So, to summarize, these are a few of the sneaky ways that sugar can affect your health, happiness and your entire life. It is now thought to affect our brains in a similar way as cocaine and other opiates.

And even though I’m typing away through an annoying headache and occasionally day dreaming about chugging maple syrup straight out of the bottle, I’m also so excited to see how I’ll be feeling in a few weeks.

Until next time.

Sugar free is the way to be

A few weeks ago I found myself sitting in a raw food eatery in Calgary with my ex-boyfriend, his daughter and his son-in-law, celebrating father’s day. Don’t ask how this happened. It’s a long story.

The cool thing about this luncheon, though, was that the daughter and son-in-law had been sugar-free for a few months and they were singing the praises of this lifestyle like the truly converted.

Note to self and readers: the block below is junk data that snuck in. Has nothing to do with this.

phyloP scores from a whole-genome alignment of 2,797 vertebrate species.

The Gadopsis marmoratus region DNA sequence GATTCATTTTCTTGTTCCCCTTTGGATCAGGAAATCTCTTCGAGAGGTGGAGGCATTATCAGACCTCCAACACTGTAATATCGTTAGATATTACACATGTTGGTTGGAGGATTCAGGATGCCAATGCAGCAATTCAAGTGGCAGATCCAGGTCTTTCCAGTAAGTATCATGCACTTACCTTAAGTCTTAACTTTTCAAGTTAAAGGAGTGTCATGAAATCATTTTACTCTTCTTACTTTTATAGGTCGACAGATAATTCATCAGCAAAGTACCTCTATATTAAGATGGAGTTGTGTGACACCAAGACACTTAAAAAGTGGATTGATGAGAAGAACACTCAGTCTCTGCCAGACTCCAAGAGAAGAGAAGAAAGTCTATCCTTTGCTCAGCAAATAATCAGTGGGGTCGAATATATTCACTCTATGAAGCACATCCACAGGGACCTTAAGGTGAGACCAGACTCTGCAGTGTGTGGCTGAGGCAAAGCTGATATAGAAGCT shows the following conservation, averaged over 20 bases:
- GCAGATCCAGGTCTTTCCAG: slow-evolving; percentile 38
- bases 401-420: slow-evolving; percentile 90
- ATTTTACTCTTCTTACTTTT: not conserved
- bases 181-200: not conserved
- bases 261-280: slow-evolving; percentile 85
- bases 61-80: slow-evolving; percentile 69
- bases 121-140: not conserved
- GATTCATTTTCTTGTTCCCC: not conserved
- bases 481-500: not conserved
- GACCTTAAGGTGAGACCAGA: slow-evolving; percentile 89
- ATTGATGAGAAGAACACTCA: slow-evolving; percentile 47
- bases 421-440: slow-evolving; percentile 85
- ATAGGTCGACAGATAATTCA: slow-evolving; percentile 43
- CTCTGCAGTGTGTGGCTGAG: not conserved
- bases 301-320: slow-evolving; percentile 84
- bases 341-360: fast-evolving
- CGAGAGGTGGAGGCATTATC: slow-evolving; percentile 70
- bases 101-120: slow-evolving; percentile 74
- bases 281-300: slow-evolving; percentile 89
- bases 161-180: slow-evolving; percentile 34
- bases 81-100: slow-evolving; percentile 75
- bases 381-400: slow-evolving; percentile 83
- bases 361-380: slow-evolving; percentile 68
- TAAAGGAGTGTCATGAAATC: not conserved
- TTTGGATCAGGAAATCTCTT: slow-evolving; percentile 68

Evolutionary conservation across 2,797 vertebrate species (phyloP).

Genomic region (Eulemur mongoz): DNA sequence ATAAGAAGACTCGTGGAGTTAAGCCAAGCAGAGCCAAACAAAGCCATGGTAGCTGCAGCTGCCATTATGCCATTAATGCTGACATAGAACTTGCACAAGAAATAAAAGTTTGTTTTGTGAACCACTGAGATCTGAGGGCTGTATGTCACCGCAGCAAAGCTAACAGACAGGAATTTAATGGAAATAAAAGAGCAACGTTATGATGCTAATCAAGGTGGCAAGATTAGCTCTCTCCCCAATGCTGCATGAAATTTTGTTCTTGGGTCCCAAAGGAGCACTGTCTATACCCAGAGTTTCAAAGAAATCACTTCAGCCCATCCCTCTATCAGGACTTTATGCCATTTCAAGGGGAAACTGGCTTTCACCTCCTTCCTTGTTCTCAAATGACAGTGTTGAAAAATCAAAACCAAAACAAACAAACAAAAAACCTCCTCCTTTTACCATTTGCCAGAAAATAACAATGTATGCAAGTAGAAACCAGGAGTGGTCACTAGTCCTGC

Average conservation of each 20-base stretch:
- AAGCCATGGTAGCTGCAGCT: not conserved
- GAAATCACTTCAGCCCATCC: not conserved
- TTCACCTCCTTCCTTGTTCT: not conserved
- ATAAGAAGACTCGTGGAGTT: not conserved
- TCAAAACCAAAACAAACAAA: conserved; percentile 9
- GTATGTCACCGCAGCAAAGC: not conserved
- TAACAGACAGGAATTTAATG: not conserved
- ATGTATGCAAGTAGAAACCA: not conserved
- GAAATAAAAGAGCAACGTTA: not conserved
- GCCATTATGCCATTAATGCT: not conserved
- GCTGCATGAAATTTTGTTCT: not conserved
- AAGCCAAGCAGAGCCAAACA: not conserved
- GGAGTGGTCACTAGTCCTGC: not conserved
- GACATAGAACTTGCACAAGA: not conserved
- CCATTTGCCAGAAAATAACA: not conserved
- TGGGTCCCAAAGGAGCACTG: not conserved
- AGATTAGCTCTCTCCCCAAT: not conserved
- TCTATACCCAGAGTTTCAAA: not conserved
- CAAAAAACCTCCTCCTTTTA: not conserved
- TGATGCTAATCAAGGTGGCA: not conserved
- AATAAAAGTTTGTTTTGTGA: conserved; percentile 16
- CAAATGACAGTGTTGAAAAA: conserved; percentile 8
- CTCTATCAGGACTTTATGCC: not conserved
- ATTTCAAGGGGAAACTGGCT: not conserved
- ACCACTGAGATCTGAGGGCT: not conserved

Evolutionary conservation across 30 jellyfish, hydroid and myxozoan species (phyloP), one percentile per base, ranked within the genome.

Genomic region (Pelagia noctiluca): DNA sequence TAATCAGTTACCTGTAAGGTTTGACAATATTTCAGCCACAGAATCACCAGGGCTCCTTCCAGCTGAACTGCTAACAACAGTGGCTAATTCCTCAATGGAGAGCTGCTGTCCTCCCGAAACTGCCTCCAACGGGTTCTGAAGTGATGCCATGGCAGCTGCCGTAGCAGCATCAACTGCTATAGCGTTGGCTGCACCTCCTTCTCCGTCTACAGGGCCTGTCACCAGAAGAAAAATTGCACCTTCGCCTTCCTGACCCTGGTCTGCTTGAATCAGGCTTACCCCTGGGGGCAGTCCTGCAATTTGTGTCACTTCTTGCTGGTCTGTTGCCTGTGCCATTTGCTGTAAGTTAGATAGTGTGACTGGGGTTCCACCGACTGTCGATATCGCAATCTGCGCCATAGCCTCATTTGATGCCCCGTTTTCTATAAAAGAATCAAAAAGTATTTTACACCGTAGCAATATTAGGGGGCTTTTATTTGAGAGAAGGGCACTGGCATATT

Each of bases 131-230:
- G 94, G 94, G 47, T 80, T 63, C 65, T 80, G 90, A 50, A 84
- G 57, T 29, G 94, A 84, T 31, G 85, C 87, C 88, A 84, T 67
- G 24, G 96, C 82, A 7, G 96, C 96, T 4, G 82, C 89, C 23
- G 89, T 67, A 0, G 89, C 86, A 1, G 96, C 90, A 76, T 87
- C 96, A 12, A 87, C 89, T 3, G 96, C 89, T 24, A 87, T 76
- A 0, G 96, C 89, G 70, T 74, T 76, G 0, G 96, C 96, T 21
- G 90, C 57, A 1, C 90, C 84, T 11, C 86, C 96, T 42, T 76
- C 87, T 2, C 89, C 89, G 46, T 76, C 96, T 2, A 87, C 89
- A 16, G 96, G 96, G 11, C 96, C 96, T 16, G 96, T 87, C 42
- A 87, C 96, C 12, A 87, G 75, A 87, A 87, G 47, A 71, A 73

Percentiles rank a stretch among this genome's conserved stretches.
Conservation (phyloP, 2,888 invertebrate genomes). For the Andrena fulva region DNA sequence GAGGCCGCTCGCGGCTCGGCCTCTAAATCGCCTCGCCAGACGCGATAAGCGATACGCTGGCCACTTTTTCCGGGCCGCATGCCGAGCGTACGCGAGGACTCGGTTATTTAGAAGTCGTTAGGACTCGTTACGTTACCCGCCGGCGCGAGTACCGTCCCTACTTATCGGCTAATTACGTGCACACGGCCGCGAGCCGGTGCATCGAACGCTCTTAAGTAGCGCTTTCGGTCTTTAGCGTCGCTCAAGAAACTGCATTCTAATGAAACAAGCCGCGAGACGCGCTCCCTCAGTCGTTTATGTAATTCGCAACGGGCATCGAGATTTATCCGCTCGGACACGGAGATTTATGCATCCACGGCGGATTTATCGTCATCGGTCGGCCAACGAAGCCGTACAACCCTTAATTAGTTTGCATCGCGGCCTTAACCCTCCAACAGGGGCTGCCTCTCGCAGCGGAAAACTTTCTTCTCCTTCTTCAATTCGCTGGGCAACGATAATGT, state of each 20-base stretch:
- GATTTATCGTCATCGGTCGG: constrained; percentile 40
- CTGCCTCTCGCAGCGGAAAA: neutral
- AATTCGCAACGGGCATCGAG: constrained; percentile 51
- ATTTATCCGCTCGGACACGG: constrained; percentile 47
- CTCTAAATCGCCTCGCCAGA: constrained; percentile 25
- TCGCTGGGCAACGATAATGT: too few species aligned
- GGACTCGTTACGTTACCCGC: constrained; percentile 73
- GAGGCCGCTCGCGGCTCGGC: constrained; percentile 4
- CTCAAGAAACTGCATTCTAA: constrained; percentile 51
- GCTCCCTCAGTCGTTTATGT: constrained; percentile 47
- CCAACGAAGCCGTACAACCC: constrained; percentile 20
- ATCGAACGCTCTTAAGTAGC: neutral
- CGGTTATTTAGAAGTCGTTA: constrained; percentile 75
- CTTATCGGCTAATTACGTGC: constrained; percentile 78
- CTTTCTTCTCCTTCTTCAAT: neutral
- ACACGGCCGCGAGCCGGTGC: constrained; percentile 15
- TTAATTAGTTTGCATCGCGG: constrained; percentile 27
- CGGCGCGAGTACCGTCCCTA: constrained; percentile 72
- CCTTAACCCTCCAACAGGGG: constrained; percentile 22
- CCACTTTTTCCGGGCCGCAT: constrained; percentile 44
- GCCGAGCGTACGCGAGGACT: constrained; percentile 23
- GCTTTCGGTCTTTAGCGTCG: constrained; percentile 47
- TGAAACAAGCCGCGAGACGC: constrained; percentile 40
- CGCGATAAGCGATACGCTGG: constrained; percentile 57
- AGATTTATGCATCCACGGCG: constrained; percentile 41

They had more energy and more even energy throughout the day, balanced moods, their skin looked better and had both, effortlessly, lost weight, they said. And their eyes lit up when they talked about their new eating plan and how much it had improved their lives.

As they talked, I remembered feeling that way too when I gave up sugar. The only thing is that it’s hard and, invariably, I slink down the slippery slope that leads to sugar mountain.

But, what the heck, I’m feeling ready to take on the sugar demon one more time.

I’ll chronicle my experience (and recipes) here and start the journey with one of my sugar-free life savers. This pudding is rich, creamy and bursting with a deep, dark chocolate flavour. Here it is:

The Chocolate Avocado Raspberry Pudding

  • four bananas
  • 2 avocados